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Robert Pearson

  Accessible Media

03/19/2013

How Accessible is your Television?

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For people with visual impairments, such as people who are blind or have low vision, audio description and described video make TV programs more accessible, especially in the case of accessing emergency broadcasts.

Background

Making television viewing accessibleAudio description (AD) uses a program host or announcer to provide a basic voice-over, reading text and describing graphics that appear on the screen. AD is often used for newscasts, weather reports, sports scores or financial data, and is best suited to live, information-based programming. Generally, broadcasters are expected to provide audio description.

Described video (DV) is also called video description or described narrative. DV is a narrated description of a program's main visual elements, such as settings, costumes, or body language. The description is added during pauses in dialogue, and enables people to form a mental picture of the program. It works best for pre-recorded programs, such as dramas and documentaries. Described video uses a separate audio track (Source: Canadian Radio-Television and Telecommunications Commission)

It's a question asked by many and one which can be answered only by a few who understand how the technology works or because they depend on it - and always have - for their media consumption.  Historically, audio described track has been considered "secondary audio", something that is not present when you first tune into a television channel, However, if you turn on what is known as the "secondary audio channel" or the "SAP channel" or the "Spanish audio channel" then you are able to hear both audio tracks playing together in sync with the program that you are watching.

How do you turn on secondary audio?
The answer can be different with every broadcaster and different remote control models that they provide to users. Can this process be rethought to be more straightforward? Yes, the solution is to simplify the remote control design or to open up the description track so that it's always accessible and not closed and buried within the secondary audio channel. That is how audio description is provided on AMI-tv.

Beyond the difficulties of providing consistent and easy access to a closed secondary audio channel, technical issues have always existed in the provision of content on that channel. Not only is there a lack of awareness about what is described, but sometimes the broadcaster may neglect to pass through any content on that channel or in some systems it may not even be technically possible to do so.  Unfortunately, due to the smaller proportion of users who utilize this content, these technical issues can quite easily go unaddressed. In Canada, we have the benefit of a very supportive broadcasting system when it comes to ensuring accessibility and many of these issues have begun to be addressed.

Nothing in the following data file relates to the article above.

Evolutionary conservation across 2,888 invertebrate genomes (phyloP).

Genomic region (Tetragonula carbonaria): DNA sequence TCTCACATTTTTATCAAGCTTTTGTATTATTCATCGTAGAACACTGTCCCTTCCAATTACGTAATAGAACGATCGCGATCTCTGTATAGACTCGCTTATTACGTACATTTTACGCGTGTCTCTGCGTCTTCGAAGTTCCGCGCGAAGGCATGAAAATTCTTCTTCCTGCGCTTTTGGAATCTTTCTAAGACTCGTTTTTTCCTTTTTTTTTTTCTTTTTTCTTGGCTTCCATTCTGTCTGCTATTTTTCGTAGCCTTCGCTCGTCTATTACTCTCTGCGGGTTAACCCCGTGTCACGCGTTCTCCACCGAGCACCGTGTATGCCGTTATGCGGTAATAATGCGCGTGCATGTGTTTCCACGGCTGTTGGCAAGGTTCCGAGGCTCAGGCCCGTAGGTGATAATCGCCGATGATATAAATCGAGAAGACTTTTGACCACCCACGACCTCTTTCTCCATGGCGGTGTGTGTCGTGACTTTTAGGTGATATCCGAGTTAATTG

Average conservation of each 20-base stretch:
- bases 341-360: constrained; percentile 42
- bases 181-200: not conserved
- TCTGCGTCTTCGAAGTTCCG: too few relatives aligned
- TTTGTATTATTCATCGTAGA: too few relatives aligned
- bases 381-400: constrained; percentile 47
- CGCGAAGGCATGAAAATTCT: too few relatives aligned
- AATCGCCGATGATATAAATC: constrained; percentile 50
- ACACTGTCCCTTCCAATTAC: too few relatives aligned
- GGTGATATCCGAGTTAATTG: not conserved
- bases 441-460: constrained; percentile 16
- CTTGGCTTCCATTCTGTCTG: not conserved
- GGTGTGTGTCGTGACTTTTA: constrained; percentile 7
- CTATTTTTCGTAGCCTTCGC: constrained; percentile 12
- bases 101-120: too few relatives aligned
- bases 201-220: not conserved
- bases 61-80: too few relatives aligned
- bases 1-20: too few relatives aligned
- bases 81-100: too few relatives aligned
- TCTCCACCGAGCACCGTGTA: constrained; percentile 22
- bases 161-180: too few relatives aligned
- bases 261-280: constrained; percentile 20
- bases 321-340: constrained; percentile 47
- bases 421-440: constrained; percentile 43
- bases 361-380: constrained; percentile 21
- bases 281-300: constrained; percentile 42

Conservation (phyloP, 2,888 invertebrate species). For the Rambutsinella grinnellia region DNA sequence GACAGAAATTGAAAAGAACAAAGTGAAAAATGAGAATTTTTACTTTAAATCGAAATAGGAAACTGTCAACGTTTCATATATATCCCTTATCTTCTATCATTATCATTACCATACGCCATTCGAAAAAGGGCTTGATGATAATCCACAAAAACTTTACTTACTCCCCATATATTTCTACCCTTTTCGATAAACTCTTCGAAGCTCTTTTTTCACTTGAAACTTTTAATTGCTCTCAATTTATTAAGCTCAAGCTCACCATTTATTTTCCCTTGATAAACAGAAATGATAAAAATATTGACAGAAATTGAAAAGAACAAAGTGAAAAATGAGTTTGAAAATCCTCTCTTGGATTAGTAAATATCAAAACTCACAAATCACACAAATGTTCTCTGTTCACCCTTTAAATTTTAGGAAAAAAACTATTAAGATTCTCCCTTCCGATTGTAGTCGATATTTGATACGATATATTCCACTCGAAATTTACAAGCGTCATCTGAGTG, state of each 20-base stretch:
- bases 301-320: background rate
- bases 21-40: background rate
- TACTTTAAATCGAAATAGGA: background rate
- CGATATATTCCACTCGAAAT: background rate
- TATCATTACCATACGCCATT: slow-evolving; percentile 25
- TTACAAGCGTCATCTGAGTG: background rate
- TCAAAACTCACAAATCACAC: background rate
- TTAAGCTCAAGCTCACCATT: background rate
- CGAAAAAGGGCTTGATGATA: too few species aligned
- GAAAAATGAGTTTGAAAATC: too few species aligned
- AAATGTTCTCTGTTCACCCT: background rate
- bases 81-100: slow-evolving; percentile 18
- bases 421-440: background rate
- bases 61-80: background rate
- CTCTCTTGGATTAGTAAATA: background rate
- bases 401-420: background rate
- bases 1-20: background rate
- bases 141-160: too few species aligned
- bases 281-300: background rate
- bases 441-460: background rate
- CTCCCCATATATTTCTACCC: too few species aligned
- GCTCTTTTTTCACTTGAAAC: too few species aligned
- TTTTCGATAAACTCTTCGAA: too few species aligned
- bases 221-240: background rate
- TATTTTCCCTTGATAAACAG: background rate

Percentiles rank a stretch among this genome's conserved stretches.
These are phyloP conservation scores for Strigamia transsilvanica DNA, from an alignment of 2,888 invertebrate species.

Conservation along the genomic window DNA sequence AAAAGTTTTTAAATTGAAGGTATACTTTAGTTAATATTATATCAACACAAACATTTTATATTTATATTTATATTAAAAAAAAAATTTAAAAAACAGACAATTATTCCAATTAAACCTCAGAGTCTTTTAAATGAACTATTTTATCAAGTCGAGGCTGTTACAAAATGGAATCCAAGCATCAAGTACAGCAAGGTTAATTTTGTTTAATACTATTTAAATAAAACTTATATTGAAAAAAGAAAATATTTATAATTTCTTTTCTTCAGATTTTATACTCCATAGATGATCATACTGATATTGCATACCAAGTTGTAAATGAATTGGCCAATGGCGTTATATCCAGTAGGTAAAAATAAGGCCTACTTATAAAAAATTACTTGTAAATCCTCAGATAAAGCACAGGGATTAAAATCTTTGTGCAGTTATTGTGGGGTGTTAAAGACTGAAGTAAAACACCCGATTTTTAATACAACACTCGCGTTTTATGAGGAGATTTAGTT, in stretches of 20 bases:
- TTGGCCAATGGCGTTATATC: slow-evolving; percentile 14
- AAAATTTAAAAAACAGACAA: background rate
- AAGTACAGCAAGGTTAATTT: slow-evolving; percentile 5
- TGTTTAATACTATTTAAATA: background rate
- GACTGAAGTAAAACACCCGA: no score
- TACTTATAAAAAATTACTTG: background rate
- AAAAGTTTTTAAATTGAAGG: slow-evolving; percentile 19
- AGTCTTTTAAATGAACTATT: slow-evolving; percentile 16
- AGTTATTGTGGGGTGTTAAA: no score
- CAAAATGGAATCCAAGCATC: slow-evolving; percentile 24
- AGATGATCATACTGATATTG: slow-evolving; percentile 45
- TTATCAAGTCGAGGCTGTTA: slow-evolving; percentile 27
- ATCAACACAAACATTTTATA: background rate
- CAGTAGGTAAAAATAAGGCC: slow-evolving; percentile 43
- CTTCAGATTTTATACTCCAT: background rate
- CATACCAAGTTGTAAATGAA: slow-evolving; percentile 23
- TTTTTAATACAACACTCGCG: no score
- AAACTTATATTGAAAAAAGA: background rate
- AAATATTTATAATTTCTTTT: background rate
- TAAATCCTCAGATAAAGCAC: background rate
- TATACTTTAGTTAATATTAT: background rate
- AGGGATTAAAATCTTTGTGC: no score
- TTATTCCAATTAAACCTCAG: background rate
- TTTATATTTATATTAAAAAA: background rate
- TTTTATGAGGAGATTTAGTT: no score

There has been some success with implementing a ‘one button’ solution for accessing SAP content, which can dramatically simplify the ability to gain access to this content. Accessible Media Inc. created and implemented the Described Video TV Guide under the guidance of our regulators Described Video Working Group (http://www.ami.ca/dvguide/) not only to increase awareness about what is described, but also to provide instructions to users about how to access SAP on their remote, through their broadcaster, anywhere in the country. This Working Group has also made great strides towards addressing many of the technical issues that have existed within the system for many years.

Many of these issues around SAP were recognized as AMI-tv was being conceived prior to its launch in 2009. We realized that if we were to ensure full accessibility in all aspects of this service, then the description we provided, be it post-production, live or embedded would need to be open. Removing it from the SAP and integrating it into the main audio track, allows a user to turn to the channel and view the content easily while also avoiding any technical issues. While it may be confusing for the uninitiated user when they tune into our channel for the first time, our mandate is to ensure that our audience has the easiest possible access to the content that we provide through open description.

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Related Resources

News: FCC Chairman Julius Genachowski is circulating a proposed order among commissioners that would give broadcasters and cable operators two years to convert emergency text crawls into audio for the blind and sight-impaired | Read full story.

Resource: World's First Talking Televisions from Panasonic - A Factsheet from RNIB | Read the article.

Blog: Art of Audio Description: Setting Standards and Regulations for a Universal Audience | Read Article by Robert Pearson.

Publication: Making Television Accessible - G3ict-ITU report | Download free PDF.

Event: Accessible Voting Technology Research Workshop - April 1-2, 2013 | Event details.